Why I Won’t See the Film Steve Jobs

Steve JobsI have no problem with Apple products. I have an Mac in my kitchen. I am an agnostic in the computer wars. Well, close enough. If I’m feeling generous, I think people who are partisans of Windows, Mac, or Linux are just silly. Otherwise, I think they are idiots. I can and do use all of the computers and I don’t much care which one you put in front of me. In all cases, I’ll install vi and be happy as a clam. But there is one thing that I do hate: the Apple culture.

I can hardly believe that I still have to hear people tell me that Macs are easy to use. So are Windows machines. So are Linux machines. People who think that Macs are so much better than other systems are still living in 1990. They remind me of supposed Japanese soldiers who were fighting World War II long after it was over. Hey everybody: stick you head up and look around! A lot has happened in the last 25 years! But isn’t the iPhone great?! Didn’t Apple single-handedly invent everything that is good and true in the high tech?! They are the most slappable people in the world.

But even if you did think that Apple products were particularly super-keen, how does Steve Jobs fit into it all? I see him as effectively no different from Bill Gates — except that Gates at least was a programmer. But they were both successful because they were ruthless CEOs — the reincarnation of the robber barons. They weren’t successful because they were visionary or even competent. They were — as the best CEOs are — people capable of taking a particular market advantage and milking it for all it is worth. If you had switched Jobs and Gates in 1980, there would be no change in the history of computing.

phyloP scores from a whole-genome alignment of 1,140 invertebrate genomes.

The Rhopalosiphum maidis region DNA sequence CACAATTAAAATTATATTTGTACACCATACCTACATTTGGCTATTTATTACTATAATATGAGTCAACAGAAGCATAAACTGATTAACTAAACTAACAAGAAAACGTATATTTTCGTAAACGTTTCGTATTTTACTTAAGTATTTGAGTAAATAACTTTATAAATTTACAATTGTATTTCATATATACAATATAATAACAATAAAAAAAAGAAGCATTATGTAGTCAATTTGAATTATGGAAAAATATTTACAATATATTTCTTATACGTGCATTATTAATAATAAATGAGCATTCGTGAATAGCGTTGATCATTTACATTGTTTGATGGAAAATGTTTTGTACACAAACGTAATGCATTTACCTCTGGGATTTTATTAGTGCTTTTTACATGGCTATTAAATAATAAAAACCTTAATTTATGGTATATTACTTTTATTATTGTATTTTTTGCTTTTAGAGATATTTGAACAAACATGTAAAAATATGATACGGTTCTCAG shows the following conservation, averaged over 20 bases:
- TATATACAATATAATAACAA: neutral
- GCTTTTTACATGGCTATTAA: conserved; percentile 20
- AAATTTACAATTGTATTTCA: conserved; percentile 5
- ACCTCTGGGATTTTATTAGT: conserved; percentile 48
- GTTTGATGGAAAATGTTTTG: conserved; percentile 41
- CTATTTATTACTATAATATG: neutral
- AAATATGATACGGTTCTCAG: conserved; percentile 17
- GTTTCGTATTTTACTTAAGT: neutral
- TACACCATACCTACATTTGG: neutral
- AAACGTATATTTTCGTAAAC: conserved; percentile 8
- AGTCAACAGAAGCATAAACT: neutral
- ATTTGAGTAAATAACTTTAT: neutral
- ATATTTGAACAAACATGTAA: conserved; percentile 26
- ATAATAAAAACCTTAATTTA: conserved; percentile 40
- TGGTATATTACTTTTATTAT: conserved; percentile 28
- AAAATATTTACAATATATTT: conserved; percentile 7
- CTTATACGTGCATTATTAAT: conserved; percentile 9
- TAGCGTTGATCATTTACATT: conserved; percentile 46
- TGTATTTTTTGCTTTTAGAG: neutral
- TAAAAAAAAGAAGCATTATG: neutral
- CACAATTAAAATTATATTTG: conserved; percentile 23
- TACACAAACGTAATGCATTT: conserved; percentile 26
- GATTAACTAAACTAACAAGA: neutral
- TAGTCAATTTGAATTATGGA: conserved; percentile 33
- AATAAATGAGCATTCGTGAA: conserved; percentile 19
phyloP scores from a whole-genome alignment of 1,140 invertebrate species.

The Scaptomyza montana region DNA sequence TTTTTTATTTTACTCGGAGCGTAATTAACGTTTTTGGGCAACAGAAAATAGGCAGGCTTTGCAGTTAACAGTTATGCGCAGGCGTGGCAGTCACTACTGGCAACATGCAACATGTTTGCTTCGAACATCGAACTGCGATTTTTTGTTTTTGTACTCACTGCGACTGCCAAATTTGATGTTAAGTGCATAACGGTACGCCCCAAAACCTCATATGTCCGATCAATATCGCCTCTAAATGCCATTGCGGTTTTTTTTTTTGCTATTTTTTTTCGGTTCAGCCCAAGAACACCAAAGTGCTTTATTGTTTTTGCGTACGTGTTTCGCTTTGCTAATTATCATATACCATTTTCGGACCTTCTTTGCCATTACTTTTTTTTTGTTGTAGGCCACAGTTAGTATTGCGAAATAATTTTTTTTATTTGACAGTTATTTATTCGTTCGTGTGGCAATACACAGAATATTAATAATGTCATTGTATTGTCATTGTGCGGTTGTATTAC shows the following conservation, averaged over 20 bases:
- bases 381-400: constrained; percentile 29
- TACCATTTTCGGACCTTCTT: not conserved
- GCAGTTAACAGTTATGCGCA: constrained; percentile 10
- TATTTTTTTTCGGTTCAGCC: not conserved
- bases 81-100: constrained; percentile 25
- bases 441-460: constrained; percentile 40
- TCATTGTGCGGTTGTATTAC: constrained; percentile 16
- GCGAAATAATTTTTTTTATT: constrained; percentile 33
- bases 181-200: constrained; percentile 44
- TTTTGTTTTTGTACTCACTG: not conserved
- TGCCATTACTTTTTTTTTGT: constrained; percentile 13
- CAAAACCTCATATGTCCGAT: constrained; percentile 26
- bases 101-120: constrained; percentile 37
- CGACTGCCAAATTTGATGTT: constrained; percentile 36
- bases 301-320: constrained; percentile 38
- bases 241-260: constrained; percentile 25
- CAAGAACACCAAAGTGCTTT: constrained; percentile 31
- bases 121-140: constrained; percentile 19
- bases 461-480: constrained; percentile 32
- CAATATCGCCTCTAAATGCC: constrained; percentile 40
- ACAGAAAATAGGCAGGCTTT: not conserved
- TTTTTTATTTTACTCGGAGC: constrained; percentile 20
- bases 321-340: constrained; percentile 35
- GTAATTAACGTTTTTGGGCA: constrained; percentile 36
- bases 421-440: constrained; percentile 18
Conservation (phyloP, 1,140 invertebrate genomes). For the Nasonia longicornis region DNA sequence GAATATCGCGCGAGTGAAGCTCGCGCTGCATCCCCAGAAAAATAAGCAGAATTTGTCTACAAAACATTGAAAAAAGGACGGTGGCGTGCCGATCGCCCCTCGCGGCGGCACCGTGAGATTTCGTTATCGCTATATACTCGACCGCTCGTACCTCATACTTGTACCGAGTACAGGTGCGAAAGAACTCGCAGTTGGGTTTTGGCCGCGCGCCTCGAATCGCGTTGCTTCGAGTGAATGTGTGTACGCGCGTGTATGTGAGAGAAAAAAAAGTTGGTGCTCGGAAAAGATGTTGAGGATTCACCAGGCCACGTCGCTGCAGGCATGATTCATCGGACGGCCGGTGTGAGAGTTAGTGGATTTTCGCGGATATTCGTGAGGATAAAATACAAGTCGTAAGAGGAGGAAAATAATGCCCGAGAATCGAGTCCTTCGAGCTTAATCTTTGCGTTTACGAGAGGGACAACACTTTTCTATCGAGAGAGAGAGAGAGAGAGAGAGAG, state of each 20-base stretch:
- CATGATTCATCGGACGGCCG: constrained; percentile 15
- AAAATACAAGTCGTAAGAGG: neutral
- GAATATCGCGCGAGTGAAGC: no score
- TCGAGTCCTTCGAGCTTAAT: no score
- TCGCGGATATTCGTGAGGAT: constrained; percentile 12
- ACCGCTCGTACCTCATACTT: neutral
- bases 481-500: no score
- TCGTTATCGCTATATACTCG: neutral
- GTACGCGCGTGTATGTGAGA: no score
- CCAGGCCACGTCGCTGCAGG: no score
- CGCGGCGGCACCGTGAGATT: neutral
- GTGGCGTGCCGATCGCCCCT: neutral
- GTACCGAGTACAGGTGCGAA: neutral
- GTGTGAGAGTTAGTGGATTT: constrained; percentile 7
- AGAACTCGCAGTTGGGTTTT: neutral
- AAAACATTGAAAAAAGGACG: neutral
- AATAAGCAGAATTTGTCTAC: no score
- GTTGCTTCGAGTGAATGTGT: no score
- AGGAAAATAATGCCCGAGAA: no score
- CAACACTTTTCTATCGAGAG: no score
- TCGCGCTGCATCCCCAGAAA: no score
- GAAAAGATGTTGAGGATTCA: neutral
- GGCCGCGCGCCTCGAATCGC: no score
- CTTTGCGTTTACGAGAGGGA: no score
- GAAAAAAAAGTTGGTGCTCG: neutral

So I’m not interesting in seeing the film Steve Jobs. Who is he that he deserves a biopic? I really don’t know. A film about Steve Wozniak might be interesting, because someone who actually knows something about technology having to live in the shadow of the Steve Jobs myth might be interesting. But from what I’ve read, this film is all about what a terrible person Jobs is. But why then are are we interested? Well, I think Bob Mondello on NPR sums up the feelings of most of the critics who are fawning over the film, “The film feels so electric while you’re watching, it’s hard to believe that after two hours, it doesn’t even get to the iPod, let alone the iPhone.”

In case you missed that, he’s saying that Steve Jobs is such an amazing genius that we should care. Oh. My. God! The iPhone! Can you imagine?! The iPhone?! Why it’s just the greatest thing in the world! Steve Jobs is responsible for our whole way of life! You get the impression that Mondello is sad Jobs didn’t leave stool samples so we could literally get the bottom of his genius. And this is just what you should expect, because among the people I read, this kind of witless joy over Apple products is common.

So I’m not going to see this movie because it is predicated on the idea that Apple is something more than just another company selling just another product. Certainly if Steve Jobs had never been born, we would live in a different world. It might be worse, but it is just as likely that it would be better. Steve Jobs’ greatest trick was convincing the world that he was a genius. He wasn’t a genius. He was just another robber baron of the later 20th century.